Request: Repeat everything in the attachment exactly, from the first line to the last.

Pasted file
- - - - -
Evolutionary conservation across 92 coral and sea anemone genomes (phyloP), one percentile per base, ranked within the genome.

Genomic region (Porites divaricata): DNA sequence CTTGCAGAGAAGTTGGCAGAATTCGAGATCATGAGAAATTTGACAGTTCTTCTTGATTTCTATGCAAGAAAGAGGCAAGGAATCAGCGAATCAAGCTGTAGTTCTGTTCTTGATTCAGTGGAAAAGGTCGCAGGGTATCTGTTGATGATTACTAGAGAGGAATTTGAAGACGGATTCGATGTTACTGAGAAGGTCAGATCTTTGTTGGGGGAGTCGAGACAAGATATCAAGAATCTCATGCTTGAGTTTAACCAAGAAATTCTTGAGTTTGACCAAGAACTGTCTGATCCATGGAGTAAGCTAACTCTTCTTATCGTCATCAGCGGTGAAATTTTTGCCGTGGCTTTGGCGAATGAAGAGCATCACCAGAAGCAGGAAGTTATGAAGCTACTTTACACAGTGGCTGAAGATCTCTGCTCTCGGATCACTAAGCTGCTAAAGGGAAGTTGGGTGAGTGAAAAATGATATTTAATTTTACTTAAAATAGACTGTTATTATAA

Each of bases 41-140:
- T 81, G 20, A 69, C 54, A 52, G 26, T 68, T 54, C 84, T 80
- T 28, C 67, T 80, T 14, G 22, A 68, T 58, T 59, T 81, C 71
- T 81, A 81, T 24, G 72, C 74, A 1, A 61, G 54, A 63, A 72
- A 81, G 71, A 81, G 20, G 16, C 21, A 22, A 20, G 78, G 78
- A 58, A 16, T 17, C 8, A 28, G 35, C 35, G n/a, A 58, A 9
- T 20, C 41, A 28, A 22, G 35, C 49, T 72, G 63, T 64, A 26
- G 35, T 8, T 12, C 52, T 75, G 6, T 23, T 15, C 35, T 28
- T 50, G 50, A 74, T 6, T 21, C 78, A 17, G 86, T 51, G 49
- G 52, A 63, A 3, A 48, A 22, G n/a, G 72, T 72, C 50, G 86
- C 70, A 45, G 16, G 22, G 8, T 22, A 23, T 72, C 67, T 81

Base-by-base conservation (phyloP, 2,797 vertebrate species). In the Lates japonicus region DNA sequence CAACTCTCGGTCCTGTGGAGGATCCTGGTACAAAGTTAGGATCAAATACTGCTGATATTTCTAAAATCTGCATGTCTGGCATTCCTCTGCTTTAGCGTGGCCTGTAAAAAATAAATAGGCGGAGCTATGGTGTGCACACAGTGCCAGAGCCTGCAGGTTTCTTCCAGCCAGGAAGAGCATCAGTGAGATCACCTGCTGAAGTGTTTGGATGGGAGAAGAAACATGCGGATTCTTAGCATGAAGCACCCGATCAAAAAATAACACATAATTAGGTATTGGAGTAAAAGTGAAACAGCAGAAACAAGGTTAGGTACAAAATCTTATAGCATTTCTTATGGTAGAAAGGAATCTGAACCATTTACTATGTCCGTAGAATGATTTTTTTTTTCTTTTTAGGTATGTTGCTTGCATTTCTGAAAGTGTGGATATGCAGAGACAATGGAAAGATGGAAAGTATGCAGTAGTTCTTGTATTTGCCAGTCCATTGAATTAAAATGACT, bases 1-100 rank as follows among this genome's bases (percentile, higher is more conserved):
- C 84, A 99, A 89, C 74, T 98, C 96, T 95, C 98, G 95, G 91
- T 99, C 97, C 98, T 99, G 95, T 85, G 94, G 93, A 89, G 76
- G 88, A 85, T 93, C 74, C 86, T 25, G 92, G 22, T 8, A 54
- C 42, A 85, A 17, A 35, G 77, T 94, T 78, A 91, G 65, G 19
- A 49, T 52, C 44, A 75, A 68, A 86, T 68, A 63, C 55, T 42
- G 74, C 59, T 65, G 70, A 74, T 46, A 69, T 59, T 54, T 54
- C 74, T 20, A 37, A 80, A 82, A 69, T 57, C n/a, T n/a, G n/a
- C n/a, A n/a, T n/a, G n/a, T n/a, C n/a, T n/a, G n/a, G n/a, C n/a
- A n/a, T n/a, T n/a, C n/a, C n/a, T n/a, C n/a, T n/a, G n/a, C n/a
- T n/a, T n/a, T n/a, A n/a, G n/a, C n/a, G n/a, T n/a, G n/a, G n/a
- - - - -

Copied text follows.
Evolutionary conservation across 92 coral and sea anemone genomes (phyloP), one percentile per base, ranked within the genome.

Genomic region (Porites divaricata): DNA sequence CTTGCAGAGAAGTTGGCAGAATTCGAGATCATGAGAAATTTGACAGTTCTTCTTGATTTCTATGCAAGAAAGAGGCAAGGAATCAGCGAATCAAGCTGTAGTTCTGTTCTTGATTCAGTGGAAAAGGTCGCAGGGTATCTGTTGATGATTACTAGAGAGGAATTTGAAGACGGATTCGATGTTACTGAGAAGGTCAGATCTTTGTTGGGGGAGTCGAGACAAGATATCAAGAATCTCATGCTTGAGTTTAACCAAGAAATTCTTGAGTTTGACCAAGAACTGTCTGATCCATGGAGTAAGCTAACTCTTCTTATCGTCATCAGCGGTGAAATTTTTGCCGTGGCTTTGGCGAATGAAGAGCATCACCAGAAGCAGGAAGTTATGAAGCTACTTTACACAGTGGCTGAAGATCTCTGCTCTCGGATCACTAAGCTGCTAAAGGGAAGTTGGGTGAGTGAAAAATGATATTTAATTTTACTTAAAATAGACTGTTATTATAA

Each of bases 41-140:
- T 81, G 20, A 69, C 54, A 52, G 26, T 68, T 54, C 84, T 80
- T 28, C 67, T 80, T 14, G 22, A 68, T 58, T 59, T 81, C 71
- T 81, A 81, T 24, G 72, C 74, A 1, A 61, G 54, A 63, A 72
- A 81, G 71, A 81, G 20, G 16, C 21, A 22, A 20, G 78, G 78
- A 58, A 16, T 17, C 8, A 28, G 35, C 35, G n/a, A 58, A 9
- T 20, C 41, A 28, A 22, G 35, C 49, T 72, G 63, T 64, A 26
- G 35, T 8, T 12, C 52, T 75, G 6, T 23, T 15, C 35, T 28
- T 50, G 50, A 74, T 6, T 21, C 78, A 17, G 86, T 51, G 49
- G 52, A 63, A 3, A 48, A 22, G n/a, G 72, T 72, C 50, G 86
- C 70, A 45, G 16, G 22, G 8, T 22, A 23, T 72, C 67, T 81

Base-by-base conservation (phyloP, 2,797 vertebrate species). In the Lates japonicus region DNA sequence CAACTCTCGGTCCTGTGGAGGATCCTGGTACAAAGTTAGGATCAAATACTGCTGATATTTCTAAAATCTGCATGTCTGGCATTCCTCTGCTTTAGCGTGGCCTGTAAAAAATAAATAGGCGGAGCTATGGTGTGCACACAGTGCCAGAGCCTGCAGGTTTCTTCCAGCCAGGAAGAGCATCAGTGAGATCACCTGCTGAAGTGTTTGGATGGGAGAAGAAACATGCGGATTCTTAGCATGAAGCACCCGATCAAAAAATAACACATAATTAGGTATTGGAGTAAAAGTGAAACAGCAGAAACAAGGTTAGGTACAAAATCTTATAGCATTTCTTATGGTAGAAAGGAATCTGAACCATTTACTATGTCCGTAGAATGATTTTTTTTTTCTTTTTAGGTATGTTGCTTGCATTTCTGAAAGTGTGGATATGCAGAGACAATGGAAAGATGGAAAGTATGCAGTAGTTCTTGTATTTGCCAGTCCATTGAATTAAAATGACT, bases 1-100 rank as follows among this genome's bases (percentile, higher is more conserved):
- C 84, A 99, A 89, C 74, T 98, C 96, T 95, C 98, G 95, G 91
- T 99, C 97, C 98, T 99, G 95, T 85, G 94, G 93, A 89, G 76
- G 88, A 85, T 93, C 74, C 86, T 25, G 92, G 22, T 8, A 54
- C 42, A 85, A 17, A 35, G 77, T 94, T 78, A 91, G 65, G 19
- A 49, T 52, C 44, A 75, A 68, A 86, T 68, A 63, C 55, T 42
- G 74, C 59, T 65, G 70, A 74, T 46, A 69, T 59, T 54, T 54
- C 74, T 20, A 37, A 80, A 82, A 69, T 57, C n/a, T n/a, G n/a
- C n/a, A n/a, T n/a, G n/a, T n/a, C n/a, T n/a, G n/a, G n/a, C n/a
- A n/a, T n/a, T n/a, C n/a, C n/a, T n/a, C n/a, T n/a, G n/a, C n/a
- T n/a, T n/a, T n/a, A n/a, G n/a, C n/a, G n/a, T n/a, G n/a, G n/a